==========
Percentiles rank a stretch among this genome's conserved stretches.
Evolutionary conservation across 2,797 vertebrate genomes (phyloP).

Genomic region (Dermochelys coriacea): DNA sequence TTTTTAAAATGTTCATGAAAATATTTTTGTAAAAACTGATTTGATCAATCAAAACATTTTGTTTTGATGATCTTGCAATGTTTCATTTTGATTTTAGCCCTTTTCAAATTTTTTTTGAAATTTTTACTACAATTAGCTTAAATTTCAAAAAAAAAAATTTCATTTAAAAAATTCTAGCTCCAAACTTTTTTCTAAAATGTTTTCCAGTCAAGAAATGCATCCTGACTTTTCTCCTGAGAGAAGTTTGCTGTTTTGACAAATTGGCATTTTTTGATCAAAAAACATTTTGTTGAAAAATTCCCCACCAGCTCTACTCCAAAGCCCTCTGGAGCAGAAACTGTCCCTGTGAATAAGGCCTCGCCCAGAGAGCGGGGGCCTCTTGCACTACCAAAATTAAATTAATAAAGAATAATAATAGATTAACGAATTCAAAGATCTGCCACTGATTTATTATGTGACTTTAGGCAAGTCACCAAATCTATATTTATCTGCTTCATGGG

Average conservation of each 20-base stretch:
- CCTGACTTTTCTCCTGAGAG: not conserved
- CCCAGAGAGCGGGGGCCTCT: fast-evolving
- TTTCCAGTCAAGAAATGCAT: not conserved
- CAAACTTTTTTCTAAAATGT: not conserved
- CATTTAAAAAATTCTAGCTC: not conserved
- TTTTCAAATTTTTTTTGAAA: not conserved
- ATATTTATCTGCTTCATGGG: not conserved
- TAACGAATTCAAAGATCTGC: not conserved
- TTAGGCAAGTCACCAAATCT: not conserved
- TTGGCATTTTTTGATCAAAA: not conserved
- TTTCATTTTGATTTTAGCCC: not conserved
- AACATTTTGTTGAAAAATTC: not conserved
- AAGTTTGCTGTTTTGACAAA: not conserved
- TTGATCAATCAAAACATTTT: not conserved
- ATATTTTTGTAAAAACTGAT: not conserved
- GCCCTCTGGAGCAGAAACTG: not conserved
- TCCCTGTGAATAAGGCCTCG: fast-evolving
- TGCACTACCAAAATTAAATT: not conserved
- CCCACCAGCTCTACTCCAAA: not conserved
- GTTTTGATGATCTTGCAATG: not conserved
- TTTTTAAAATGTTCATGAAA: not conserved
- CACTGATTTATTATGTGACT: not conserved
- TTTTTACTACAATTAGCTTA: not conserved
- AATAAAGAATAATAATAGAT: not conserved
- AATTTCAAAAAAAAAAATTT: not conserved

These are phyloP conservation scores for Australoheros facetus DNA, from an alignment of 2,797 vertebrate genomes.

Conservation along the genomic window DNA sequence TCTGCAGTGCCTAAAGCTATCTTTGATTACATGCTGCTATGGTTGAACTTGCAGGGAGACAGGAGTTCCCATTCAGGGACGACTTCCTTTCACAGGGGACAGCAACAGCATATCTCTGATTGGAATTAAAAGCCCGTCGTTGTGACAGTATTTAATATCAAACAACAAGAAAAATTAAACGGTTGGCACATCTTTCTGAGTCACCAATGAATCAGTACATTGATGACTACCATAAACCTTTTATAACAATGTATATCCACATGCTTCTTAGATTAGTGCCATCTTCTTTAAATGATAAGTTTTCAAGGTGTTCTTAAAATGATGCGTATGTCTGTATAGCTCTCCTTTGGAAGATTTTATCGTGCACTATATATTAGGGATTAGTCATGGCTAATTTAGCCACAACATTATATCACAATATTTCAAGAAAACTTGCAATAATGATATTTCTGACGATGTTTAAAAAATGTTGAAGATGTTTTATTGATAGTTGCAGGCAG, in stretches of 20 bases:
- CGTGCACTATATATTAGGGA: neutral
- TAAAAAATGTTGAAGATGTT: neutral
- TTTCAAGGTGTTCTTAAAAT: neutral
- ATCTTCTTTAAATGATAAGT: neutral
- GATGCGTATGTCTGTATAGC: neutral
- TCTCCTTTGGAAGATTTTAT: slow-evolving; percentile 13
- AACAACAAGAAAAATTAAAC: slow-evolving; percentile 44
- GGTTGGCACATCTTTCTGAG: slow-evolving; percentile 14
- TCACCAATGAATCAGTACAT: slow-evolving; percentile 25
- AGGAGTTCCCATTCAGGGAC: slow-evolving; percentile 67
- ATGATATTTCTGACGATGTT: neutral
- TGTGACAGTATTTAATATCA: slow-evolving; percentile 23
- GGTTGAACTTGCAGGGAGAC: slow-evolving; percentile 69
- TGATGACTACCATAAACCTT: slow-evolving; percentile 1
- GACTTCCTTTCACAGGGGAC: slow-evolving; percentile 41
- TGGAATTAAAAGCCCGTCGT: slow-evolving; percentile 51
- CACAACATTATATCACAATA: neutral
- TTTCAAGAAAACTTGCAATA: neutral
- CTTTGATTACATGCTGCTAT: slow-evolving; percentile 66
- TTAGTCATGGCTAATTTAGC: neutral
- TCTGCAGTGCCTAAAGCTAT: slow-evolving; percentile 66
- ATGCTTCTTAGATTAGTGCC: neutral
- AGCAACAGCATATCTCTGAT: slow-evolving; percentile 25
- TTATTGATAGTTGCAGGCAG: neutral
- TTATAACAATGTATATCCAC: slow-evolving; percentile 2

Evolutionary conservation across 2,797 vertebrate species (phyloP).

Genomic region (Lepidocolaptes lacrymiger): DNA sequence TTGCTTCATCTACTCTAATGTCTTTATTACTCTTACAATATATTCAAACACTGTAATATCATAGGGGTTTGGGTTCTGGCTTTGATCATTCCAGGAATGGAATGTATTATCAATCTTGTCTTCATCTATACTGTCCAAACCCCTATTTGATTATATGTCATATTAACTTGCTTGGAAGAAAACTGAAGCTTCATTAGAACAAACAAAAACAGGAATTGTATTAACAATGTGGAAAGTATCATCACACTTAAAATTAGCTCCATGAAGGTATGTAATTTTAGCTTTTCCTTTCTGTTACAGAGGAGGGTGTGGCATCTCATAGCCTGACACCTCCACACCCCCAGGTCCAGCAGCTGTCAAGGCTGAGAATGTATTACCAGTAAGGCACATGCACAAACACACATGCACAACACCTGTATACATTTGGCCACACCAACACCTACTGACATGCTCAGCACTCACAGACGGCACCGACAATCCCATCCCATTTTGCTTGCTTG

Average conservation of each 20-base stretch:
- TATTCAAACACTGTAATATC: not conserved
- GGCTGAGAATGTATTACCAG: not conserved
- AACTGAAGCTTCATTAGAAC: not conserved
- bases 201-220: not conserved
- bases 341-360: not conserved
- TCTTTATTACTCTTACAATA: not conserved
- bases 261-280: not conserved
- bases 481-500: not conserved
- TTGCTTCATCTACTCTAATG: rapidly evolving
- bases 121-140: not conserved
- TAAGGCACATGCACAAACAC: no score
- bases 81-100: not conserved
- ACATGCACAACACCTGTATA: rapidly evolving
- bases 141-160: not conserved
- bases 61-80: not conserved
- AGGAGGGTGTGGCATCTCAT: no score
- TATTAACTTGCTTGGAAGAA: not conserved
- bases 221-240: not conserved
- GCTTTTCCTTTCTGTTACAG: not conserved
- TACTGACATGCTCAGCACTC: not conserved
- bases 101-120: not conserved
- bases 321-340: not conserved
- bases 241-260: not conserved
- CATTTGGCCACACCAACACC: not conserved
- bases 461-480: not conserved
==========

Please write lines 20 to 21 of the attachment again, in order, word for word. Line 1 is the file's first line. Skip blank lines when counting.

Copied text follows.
- GCCCTCTGGAGCAGAAACTG: not conserved
- TCCCTGTGAATAAGGCCTCG: fast-evolving